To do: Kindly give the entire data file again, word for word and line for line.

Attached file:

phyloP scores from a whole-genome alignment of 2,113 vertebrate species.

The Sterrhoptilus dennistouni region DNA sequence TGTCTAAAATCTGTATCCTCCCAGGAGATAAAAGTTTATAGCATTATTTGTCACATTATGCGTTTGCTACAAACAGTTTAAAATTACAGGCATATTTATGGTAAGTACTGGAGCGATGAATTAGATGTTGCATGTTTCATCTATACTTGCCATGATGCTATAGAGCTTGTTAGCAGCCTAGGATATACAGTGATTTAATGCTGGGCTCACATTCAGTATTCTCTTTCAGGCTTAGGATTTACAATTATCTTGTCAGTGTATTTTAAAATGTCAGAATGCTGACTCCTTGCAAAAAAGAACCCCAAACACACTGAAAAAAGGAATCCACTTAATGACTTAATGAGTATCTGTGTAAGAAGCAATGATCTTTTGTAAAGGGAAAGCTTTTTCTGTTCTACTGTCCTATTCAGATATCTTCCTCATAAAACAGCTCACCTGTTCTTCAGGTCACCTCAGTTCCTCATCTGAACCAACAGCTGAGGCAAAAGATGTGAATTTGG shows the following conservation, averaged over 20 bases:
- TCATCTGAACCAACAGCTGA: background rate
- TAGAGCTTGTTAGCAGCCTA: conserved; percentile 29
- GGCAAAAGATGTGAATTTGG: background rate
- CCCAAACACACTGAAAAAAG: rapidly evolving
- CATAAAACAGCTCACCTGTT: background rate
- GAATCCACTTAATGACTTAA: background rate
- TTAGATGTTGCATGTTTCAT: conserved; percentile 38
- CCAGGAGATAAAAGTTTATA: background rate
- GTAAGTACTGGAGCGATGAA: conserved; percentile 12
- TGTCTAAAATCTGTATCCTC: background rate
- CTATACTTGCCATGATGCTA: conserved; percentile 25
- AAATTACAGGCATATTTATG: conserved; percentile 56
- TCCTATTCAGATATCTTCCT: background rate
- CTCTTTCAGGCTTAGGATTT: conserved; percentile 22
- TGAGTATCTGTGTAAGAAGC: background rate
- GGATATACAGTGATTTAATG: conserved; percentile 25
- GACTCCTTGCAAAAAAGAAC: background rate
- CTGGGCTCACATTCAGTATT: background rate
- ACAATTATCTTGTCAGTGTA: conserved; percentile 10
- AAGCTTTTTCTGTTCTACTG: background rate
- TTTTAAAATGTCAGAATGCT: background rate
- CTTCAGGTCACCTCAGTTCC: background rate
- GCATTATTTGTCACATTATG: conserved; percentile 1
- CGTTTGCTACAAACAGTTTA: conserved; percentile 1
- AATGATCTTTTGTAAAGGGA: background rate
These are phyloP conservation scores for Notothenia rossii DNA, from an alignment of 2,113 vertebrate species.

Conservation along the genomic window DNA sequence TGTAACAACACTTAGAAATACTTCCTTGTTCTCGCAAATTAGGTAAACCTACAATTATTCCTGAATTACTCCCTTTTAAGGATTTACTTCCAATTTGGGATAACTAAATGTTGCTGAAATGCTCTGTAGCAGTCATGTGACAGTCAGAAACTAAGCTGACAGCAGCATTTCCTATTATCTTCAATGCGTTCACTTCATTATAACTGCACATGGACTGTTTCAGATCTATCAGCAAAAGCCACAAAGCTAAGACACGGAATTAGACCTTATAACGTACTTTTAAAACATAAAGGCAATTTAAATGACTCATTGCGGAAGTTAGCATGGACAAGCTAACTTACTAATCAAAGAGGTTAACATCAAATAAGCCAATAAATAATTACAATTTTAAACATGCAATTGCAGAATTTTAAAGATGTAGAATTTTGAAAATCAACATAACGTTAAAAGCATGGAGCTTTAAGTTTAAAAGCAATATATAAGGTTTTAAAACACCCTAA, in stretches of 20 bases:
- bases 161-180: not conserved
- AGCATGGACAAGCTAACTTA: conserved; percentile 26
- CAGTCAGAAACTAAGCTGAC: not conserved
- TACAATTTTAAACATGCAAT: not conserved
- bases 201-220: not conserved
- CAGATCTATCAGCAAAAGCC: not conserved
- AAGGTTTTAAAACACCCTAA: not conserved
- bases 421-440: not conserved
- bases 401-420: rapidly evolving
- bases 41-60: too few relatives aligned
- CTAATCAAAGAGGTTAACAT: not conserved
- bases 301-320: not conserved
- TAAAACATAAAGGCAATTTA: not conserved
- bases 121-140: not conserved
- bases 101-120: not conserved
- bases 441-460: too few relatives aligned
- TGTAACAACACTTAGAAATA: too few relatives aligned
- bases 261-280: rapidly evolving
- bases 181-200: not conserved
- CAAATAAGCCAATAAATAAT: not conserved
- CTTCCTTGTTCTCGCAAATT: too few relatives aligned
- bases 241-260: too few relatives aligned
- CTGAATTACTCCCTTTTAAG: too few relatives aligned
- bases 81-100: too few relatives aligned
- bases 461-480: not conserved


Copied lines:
phyloP scores from a whole-genome alignment of 2,113 vertebrate species.

The Sterrhoptilus dennistouni region DNA sequence TGTCTAAAATCTGTATCCTCCCAGGAGATAAAAGTTTATAGCATTATTTGTCACATTATGCGTTTGCTACAAACAGTTTAAAATTACAGGCATATTTATGGTAAGTACTGGAGCGATGAATTAGATGTTGCATGTTTCATCTATACTTGCCATGATGCTATAGAGCTTGTTAGCAGCCTAGGATATACAGTGATTTAATGCTGGGCTCACATTCAGTATTCTCTTTCAGGCTTAGGATTTACAATTATCTTGTCAGTGTATTTTAAAATGTCAGAATGCTGACTCCTTGCAAAAAAGAACCCCAAACACACTGAAAAAAGGAATCCACTTAATGACTTAATGAGTATCTGTGTAAGAAGCAATGATCTTTTGTAAAGGGAAAGCTTTTTCTGTTCTACTGTCCTATTCAGATATCTTCCTCATAAAACAGCTCACCTGTTCTTCAGGTCACCTCAGTTCCTCATCTGAACCAACAGCTGAGGCAAAAGATGTGAATTTGG shows the following conservation, averaged over 20 bases:
- TCATCTGAACCAACAGCTGA: background rate
- TAGAGCTTGTTAGCAGCCTA: conserved; percentile 29
- GGCAAAAGATGTGAATTTGG: background rate
- CCCAAACACACTGAAAAAAG: rapidly evolving
- CATAAAACAGCTCACCTGTT: background rate
- GAATCCACTTAATGACTTAA: background rate
- TTAGATGTTGCATGTTTCAT: conserved; percentile 38
- CCAGGAGATAAAAGTTTATA: background rate
- GTAAGTACTGGAGCGATGAA: conserved; percentile 12
- TGTCTAAAATCTGTATCCTC: background rate
- CTATACTTGCCATGATGCTA: conserved; percentile 25
- AAATTACAGGCATATTTATG: conserved; percentile 56
- TCCTATTCAGATATCTTCCT: background rate
- CTCTTTCAGGCTTAGGATTT: conserved; percentile 22
- TGAGTATCTGTGTAAGAAGC: background rate
- GGATATACAGTGATTTAATG: conserved; percentile 25
- GACTCCTTGCAAAAAAGAAC: background rate
- CTGGGCTCACATTCAGTATT: background rate
- ACAATTATCTTGTCAGTGTA: conserved; percentile 10
- AAGCTTTTTCTGTTCTACTG: background rate
- TTTTAAAATGTCAGAATGCT: background rate
- CTTCAGGTCACCTCAGTTCC: background rate
- GCATTATTTGTCACATTATG: conserved; percentile 1
- CGTTTGCTACAAACAGTTTA: conserved; percentile 1
- AATGATCTTTTGTAAAGGGA: background rate
These are phyloP conservation scores for Notothenia rossii DNA, from an alignment of 2,113 vertebrate species.

Conservation along the genomic window DNA sequence TGTAACAACACTTAGAAATACTTCCTTGTTCTCGCAAATTAGGTAAACCTACAATTATTCCTGAATTACTCCCTTTTAAGGATTTACTTCCAATTTGGGATAACTAAATGTTGCTGAAATGCTCTGTAGCAGTCATGTGACAGTCAGAAACTAAGCTGACAGCAGCATTTCCTATTATCTTCAATGCGTTCACTTCATTATAACTGCACATGGACTGTTTCAGATCTATCAGCAAAAGCCACAAAGCTAAGACACGGAATTAGACCTTATAACGTACTTTTAAAACATAAAGGCAATTTAAATGACTCATTGCGGAAGTTAGCATGGACAAGCTAACTTACTAATCAAAGAGGTTAACATCAAATAAGCCAATAAATAATTACAATTTTAAACATGCAATTGCAGAATTTTAAAGATGTAGAATTTTGAAAATCAACATAACGTTAAAAGCATGGAGCTTTAAGTTTAAAAGCAATATATAAGGTTTTAAAACACCCTAA, in stretches of 20 bases:
- bases 161-180: not conserved
- AGCATGGACAAGCTAACTTA: conserved; percentile 26
- CAGTCAGAAACTAAGCTGAC: not conserved
- TACAATTTTAAACATGCAAT: not conserved
- bases 201-220: not conserved
- CAGATCTATCAGCAAAAGCC: not conserved
- AAGGTTTTAAAACACCCTAA: not conserved
- bases 421-440: not conserved
- bases 401-420: rapidly evolving
- bases 41-60: too few relatives aligned
- CTAATCAAAGAGGTTAACAT: not conserved
- bases 301-320: not conserved
- TAAAACATAAAGGCAATTTA: not conserved
- bases 121-140: not conserved
- bases 101-120: not conserved
- bases 441-460: too few relatives aligned
- TGTAACAACACTTAGAAATA: too few relatives aligned
- bases 261-280: rapidly evolving
- bases 181-200: not conserved
- CAAATAAGCCAATAAATAAT: not conserved
- CTTCCTTGTTCTCGCAAATT: too few relatives aligned
- bases 241-260: too few relatives aligned
- CTGAATTACTCCCTTTTAAG: too few relatives aligned
- bases 81-100: too few relatives aligned
- bases 461-480: not conserved